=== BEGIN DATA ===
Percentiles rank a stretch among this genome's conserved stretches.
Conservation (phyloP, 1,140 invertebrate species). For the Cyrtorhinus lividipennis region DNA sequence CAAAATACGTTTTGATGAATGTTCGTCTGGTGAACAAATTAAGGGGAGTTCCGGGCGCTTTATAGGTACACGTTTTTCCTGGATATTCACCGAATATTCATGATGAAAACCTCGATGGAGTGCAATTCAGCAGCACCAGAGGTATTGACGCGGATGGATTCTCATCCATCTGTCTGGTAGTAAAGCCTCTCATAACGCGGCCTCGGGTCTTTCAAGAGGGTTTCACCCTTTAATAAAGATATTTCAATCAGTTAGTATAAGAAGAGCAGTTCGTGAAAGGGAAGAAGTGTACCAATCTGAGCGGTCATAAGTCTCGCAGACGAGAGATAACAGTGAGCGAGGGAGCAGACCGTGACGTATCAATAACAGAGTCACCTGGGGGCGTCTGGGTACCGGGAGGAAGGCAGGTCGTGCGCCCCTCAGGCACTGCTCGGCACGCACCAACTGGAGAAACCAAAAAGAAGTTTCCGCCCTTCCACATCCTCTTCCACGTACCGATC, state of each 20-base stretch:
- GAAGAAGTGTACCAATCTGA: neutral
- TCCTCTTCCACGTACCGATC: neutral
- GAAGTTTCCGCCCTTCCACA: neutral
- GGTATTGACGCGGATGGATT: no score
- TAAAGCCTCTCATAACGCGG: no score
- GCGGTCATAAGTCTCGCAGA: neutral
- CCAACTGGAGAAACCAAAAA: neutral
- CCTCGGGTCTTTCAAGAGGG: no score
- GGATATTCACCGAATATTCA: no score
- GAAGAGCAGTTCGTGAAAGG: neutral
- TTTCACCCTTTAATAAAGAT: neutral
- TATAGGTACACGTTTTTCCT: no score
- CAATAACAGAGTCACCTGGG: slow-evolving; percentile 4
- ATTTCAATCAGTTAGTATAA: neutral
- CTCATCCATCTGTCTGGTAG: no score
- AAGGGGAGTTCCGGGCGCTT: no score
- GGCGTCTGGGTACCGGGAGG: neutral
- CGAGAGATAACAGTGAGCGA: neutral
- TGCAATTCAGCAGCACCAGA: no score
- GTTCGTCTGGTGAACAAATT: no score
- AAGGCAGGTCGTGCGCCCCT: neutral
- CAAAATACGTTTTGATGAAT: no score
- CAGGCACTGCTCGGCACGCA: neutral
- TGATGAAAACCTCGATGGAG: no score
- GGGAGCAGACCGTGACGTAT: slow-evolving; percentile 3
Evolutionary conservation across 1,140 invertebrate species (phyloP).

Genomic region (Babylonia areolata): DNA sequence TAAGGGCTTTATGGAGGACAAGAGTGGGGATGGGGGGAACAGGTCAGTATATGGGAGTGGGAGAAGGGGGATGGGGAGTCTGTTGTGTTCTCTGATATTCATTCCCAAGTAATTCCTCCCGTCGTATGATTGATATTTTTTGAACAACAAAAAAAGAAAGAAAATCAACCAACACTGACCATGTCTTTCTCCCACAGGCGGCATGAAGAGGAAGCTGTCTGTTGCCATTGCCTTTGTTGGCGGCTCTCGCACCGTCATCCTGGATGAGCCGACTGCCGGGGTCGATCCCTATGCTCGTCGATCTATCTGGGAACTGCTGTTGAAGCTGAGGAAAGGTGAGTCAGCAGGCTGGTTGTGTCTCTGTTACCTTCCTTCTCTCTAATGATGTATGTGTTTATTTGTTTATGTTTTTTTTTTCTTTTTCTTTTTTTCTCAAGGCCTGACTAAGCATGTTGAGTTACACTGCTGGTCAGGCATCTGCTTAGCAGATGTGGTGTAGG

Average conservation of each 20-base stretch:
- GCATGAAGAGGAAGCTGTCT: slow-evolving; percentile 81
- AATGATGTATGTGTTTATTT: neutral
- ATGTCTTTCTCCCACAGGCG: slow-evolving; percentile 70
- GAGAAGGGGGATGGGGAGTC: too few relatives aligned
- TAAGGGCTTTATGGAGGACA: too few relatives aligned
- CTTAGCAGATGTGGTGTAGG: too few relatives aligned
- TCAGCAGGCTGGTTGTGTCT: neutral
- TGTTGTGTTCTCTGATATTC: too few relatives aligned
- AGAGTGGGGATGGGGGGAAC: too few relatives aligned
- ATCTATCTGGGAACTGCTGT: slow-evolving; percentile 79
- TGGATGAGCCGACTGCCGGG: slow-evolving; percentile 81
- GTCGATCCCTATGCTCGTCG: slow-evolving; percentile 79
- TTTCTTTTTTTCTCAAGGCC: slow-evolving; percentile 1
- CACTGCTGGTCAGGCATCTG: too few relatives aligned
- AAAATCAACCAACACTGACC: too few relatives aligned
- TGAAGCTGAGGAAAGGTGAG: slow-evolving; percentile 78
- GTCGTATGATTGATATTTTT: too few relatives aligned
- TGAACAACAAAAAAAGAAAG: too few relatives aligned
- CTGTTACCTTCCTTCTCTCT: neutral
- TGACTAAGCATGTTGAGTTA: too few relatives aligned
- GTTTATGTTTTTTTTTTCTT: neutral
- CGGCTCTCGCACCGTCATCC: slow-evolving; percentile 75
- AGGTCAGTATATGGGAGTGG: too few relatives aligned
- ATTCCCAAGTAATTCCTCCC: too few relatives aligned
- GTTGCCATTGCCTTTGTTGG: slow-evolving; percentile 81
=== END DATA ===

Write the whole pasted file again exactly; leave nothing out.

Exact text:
Percentiles rank a stretch among this genome's conserved stretches.
Conservation (phyloP, 1,140 invertebrate species). For the Cyrtorhinus lividipennis region DNA sequence CAAAATACGTTTTGATGAATGTTCGTCTGGTGAACAAATTAAGGGGAGTTCCGGGCGCTTTATAGGTACACGTTTTTCCTGGATATTCACCGAATATTCATGATGAAAACCTCGATGGAGTGCAATTCAGCAGCACCAGAGGTATTGACGCGGATGGATTCTCATCCATCTGTCTGGTAGTAAAGCCTCTCATAACGCGGCCTCGGGTCTTTCAAGAGGGTTTCACCCTTTAATAAAGATATTTCAATCAGTTAGTATAAGAAGAGCAGTTCGTGAAAGGGAAGAAGTGTACCAATCTGAGCGGTCATAAGTCTCGCAGACGAGAGATAACAGTGAGCGAGGGAGCAGACCGTGACGTATCAATAACAGAGTCACCTGGGGGCGTCTGGGTACCGGGAGGAAGGCAGGTCGTGCGCCCCTCAGGCACTGCTCGGCACGCACCAACTGGAGAAACCAAAAAGAAGTTTCCGCCCTTCCACATCCTCTTCCACGTACCGATC, state of each 20-base stretch:
- GAAGAAGTGTACCAATCTGA: neutral
- TCCTCTTCCACGTACCGATC: neutral
- GAAGTTTCCGCCCTTCCACA: neutral
- GGTATTGACGCGGATGGATT: no score
- TAAAGCCTCTCATAACGCGG: no score
- GCGGTCATAAGTCTCGCAGA: neutral
- CCAACTGGAGAAACCAAAAA: neutral
- CCTCGGGTCTTTCAAGAGGG: no score
- GGATATTCACCGAATATTCA: no score
- GAAGAGCAGTTCGTGAAAGG: neutral
- TTTCACCCTTTAATAAAGAT: neutral
- TATAGGTACACGTTTTTCCT: no score
- CAATAACAGAGTCACCTGGG: slow-evolving; percentile 4
- ATTTCAATCAGTTAGTATAA: neutral
- CTCATCCATCTGTCTGGTAG: no score
- AAGGGGAGTTCCGGGCGCTT: no score
- GGCGTCTGGGTACCGGGAGG: neutral
- CGAGAGATAACAGTGAGCGA: neutral
- TGCAATTCAGCAGCACCAGA: no score
- GTTCGTCTGGTGAACAAATT: no score
- AAGGCAGGTCGTGCGCCCCT: neutral
- CAAAATACGTTTTGATGAAT: no score
- CAGGCACTGCTCGGCACGCA: neutral
- TGATGAAAACCTCGATGGAG: no score
- GGGAGCAGACCGTGACGTAT: slow-evolving; percentile 3
Evolutionary conservation across 1,140 invertebrate species (phyloP).

Genomic region (Babylonia areolata): DNA sequence TAAGGGCTTTATGGAGGACAAGAGTGGGGATGGGGGGAACAGGTCAGTATATGGGAGTGGGAGAAGGGGGATGGGGAGTCTGTTGTGTTCTCTGATATTCATTCCCAAGTAATTCCTCCCGTCGTATGATTGATATTTTTTGAACAACAAAAAAAGAAAGAAAATCAACCAACACTGACCATGTCTTTCTCCCACAGGCGGCATGAAGAGGAAGCTGTCTGTTGCCATTGCCTTTGTTGGCGGCTCTCGCACCGTCATCCTGGATGAGCCGACTGCCGGGGTCGATCCCTATGCTCGTCGATCTATCTGGGAACTGCTGTTGAAGCTGAGGAAAGGTGAGTCAGCAGGCTGGTTGTGTCTCTGTTACCTTCCTTCTCTCTAATGATGTATGTGTTTATTTGTTTATGTTTTTTTTTTCTTTTTCTTTTTTTCTCAAGGCCTGACTAAGCATGTTGAGTTACACTGCTGGTCAGGCATCTGCTTAGCAGATGTGGTGTAGG

Average conservation of each 20-base stretch:
- GCATGAAGAGGAAGCTGTCT: slow-evolving; percentile 81
- AATGATGTATGTGTTTATTT: neutral
- ATGTCTTTCTCCCACAGGCG: slow-evolving; percentile 70
- GAGAAGGGGGATGGGGAGTC: too few relatives aligned
- TAAGGGCTTTATGGAGGACA: too few relatives aligned
- CTTAGCAGATGTGGTGTAGG: too few relatives aligned
- TCAGCAGGCTGGTTGTGTCT: neutral
- TGTTGTGTTCTCTGATATTC: too few relatives aligned
- AGAGTGGGGATGGGGGGAAC: too few relatives aligned
- ATCTATCTGGGAACTGCTGT: slow-evolving; percentile 79
- TGGATGAGCCGACTGCCGGG: slow-evolving; percentile 81
- GTCGATCCCTATGCTCGTCG: slow-evolving; percentile 79
- TTTCTTTTTTTCTCAAGGCC: slow-evolving; percentile 1
- CACTGCTGGTCAGGCATCTG: too few relatives aligned
- AAAATCAACCAACACTGACC: too few relatives aligned
- TGAAGCTGAGGAAAGGTGAG: slow-evolving; percentile 78
- GTCGTATGATTGATATTTTT: too few relatives aligned
- TGAACAACAAAAAAAGAAAG: too few relatives aligned
- CTGTTACCTTCCTTCTCTCT: neutral
- TGACTAAGCATGTTGAGTTA: too few relatives aligned
- GTTTATGTTTTTTTTTTCTT: neutral
- CGGCTCTCGCACCGTCATCC: slow-evolving; percentile 75
- AGGTCAGTATATGGGAGTGG: too few relatives aligned
- ATTCCCAAGTAATTCCTCCC: too few relatives aligned
- GTTGCCATTGCCTTTGTTGG: slow-evolving; percentile 81